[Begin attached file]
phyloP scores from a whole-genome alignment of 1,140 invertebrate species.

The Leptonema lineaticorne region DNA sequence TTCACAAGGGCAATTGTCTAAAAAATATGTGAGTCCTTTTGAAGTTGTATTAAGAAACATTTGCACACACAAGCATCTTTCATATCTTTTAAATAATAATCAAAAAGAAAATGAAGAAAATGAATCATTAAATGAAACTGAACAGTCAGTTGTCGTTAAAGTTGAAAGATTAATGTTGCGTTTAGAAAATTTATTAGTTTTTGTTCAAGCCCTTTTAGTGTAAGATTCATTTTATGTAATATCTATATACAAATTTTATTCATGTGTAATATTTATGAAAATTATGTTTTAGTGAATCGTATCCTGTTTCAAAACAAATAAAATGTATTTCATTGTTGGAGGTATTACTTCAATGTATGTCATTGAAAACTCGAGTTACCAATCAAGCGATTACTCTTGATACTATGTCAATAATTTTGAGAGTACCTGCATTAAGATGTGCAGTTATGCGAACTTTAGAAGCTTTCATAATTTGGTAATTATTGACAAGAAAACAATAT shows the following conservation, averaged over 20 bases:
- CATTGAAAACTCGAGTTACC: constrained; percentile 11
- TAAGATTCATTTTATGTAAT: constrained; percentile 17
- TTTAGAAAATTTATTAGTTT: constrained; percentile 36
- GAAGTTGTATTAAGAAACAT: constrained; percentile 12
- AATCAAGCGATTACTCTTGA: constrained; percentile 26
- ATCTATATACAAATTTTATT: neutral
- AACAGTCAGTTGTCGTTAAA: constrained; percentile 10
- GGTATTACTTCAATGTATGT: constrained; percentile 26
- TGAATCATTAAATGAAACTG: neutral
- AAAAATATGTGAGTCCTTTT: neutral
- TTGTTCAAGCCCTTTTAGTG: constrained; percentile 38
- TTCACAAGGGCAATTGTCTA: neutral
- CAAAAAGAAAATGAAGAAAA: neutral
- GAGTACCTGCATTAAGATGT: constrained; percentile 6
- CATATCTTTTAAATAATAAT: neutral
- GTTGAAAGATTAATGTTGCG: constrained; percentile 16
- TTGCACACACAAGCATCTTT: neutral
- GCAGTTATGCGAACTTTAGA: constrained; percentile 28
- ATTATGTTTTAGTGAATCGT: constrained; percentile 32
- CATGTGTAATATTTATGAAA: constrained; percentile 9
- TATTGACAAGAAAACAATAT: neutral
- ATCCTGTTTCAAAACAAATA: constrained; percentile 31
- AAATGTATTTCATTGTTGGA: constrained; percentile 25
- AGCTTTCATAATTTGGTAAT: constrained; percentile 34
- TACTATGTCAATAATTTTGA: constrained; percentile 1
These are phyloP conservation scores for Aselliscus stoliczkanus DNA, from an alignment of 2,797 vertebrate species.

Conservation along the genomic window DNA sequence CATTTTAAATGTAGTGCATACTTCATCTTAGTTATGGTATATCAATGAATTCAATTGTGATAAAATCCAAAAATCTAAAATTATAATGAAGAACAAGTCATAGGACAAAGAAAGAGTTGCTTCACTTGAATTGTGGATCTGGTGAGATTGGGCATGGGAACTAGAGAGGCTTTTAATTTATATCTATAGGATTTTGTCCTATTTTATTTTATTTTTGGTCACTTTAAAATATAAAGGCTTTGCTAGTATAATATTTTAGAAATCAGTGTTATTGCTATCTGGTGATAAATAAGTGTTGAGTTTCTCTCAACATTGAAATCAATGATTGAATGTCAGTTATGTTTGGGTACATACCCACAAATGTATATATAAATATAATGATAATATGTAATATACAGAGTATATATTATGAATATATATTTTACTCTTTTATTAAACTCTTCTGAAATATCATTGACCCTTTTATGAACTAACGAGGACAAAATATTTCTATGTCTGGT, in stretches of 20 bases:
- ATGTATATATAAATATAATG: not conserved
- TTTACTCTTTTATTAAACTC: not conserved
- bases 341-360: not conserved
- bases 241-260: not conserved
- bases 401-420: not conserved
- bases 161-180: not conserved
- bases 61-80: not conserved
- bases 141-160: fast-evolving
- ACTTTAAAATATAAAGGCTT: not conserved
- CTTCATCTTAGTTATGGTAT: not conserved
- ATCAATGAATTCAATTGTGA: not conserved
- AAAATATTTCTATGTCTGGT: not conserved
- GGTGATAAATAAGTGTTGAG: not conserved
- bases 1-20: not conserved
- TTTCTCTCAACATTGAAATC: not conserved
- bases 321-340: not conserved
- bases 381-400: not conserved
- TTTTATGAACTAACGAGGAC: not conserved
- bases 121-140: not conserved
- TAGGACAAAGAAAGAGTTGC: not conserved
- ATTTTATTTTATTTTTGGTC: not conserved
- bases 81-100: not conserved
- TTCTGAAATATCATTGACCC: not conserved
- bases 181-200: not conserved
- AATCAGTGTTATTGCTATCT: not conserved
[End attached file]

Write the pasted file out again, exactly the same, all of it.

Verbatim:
phyloP scores from a whole-genome alignment of 1,140 invertebrate species.

The Leptonema lineaticorne region DNA sequence TTCACAAGGGCAATTGTCTAAAAAATATGTGAGTCCTTTTGAAGTTGTATTAAGAAACATTTGCACACACAAGCATCTTTCATATCTTTTAAATAATAATCAAAAAGAAAATGAAGAAAATGAATCATTAAATGAAACTGAACAGTCAGTTGTCGTTAAAGTTGAAAGATTAATGTTGCGTTTAGAAAATTTATTAGTTTTTGTTCAAGCCCTTTTAGTGTAAGATTCATTTTATGTAATATCTATATACAAATTTTATTCATGTGTAATATTTATGAAAATTATGTTTTAGTGAATCGTATCCTGTTTCAAAACAAATAAAATGTATTTCATTGTTGGAGGTATTACTTCAATGTATGTCATTGAAAACTCGAGTTACCAATCAAGCGATTACTCTTGATACTATGTCAATAATTTTGAGAGTACCTGCATTAAGATGTGCAGTTATGCGAACTTTAGAAGCTTTCATAATTTGGTAATTATTGACAAGAAAACAATAT shows the following conservation, averaged over 20 bases:
- CATTGAAAACTCGAGTTACC: constrained; percentile 11
- TAAGATTCATTTTATGTAAT: constrained; percentile 17
- TTTAGAAAATTTATTAGTTT: constrained; percentile 36
- GAAGTTGTATTAAGAAACAT: constrained; percentile 12
- AATCAAGCGATTACTCTTGA: constrained; percentile 26
- ATCTATATACAAATTTTATT: neutral
- AACAGTCAGTTGTCGTTAAA: constrained; percentile 10
- GGTATTACTTCAATGTATGT: constrained; percentile 26
- TGAATCATTAAATGAAACTG: neutral
- AAAAATATGTGAGTCCTTTT: neutral
- TTGTTCAAGCCCTTTTAGTG: constrained; percentile 38
- TTCACAAGGGCAATTGTCTA: neutral
- CAAAAAGAAAATGAAGAAAA: neutral
- GAGTACCTGCATTAAGATGT: constrained; percentile 6
- CATATCTTTTAAATAATAAT: neutral
- GTTGAAAGATTAATGTTGCG: constrained; percentile 16
- TTGCACACACAAGCATCTTT: neutral
- GCAGTTATGCGAACTTTAGA: constrained; percentile 28
- ATTATGTTTTAGTGAATCGT: constrained; percentile 32
- CATGTGTAATATTTATGAAA: constrained; percentile 9
- TATTGACAAGAAAACAATAT: neutral
- ATCCTGTTTCAAAACAAATA: constrained; percentile 31
- AAATGTATTTCATTGTTGGA: constrained; percentile 25
- AGCTTTCATAATTTGGTAAT: constrained; percentile 34
- TACTATGTCAATAATTTTGA: constrained; percentile 1
These are phyloP conservation scores for Aselliscus stoliczkanus DNA, from an alignment of 2,797 vertebrate species.

Conservation along the genomic window DNA sequence CATTTTAAATGTAGTGCATACTTCATCTTAGTTATGGTATATCAATGAATTCAATTGTGATAAAATCCAAAAATCTAAAATTATAATGAAGAACAAGTCATAGGACAAAGAAAGAGTTGCTTCACTTGAATTGTGGATCTGGTGAGATTGGGCATGGGAACTAGAGAGGCTTTTAATTTATATCTATAGGATTTTGTCCTATTTTATTTTATTTTTGGTCACTTTAAAATATAAAGGCTTTGCTAGTATAATATTTTAGAAATCAGTGTTATTGCTATCTGGTGATAAATAAGTGTTGAGTTTCTCTCAACATTGAAATCAATGATTGAATGTCAGTTATGTTTGGGTACATACCCACAAATGTATATATAAATATAATGATAATATGTAATATACAGAGTATATATTATGAATATATATTTTACTCTTTTATTAAACTCTTCTGAAATATCATTGACCCTTTTATGAACTAACGAGGACAAAATATTTCTATGTCTGGT, in stretches of 20 bases:
- ATGTATATATAAATATAATG: not conserved
- TTTACTCTTTTATTAAACTC: not conserved
- bases 341-360: not conserved
- bases 241-260: not conserved
- bases 401-420: not conserved
- bases 161-180: not conserved
- bases 61-80: not conserved
- bases 141-160: fast-evolving
- ACTTTAAAATATAAAGGCTT: not conserved
- CTTCATCTTAGTTATGGTAT: not conserved
- ATCAATGAATTCAATTGTGA: not conserved
- AAAATATTTCTATGTCTGGT: not conserved
- GGTGATAAATAAGTGTTGAG: not conserved
- bases 1-20: not conserved
- TTTCTCTCAACATTGAAATC: not conserved
- bases 321-340: not conserved
- bases 381-400: not conserved
- TTTTATGAACTAACGAGGAC: not conserved
- bases 121-140: not conserved
- TAGGACAAAGAAAGAGTTGC: not conserved
- ATTTTATTTTATTTTTGGTC: not conserved
- bases 81-100: not conserved
- TTCTGAAATATCATTGACCC: not conserved
- bases 181-200: not conserved
- AATCAGTGTTATTGCTATCT: not conserved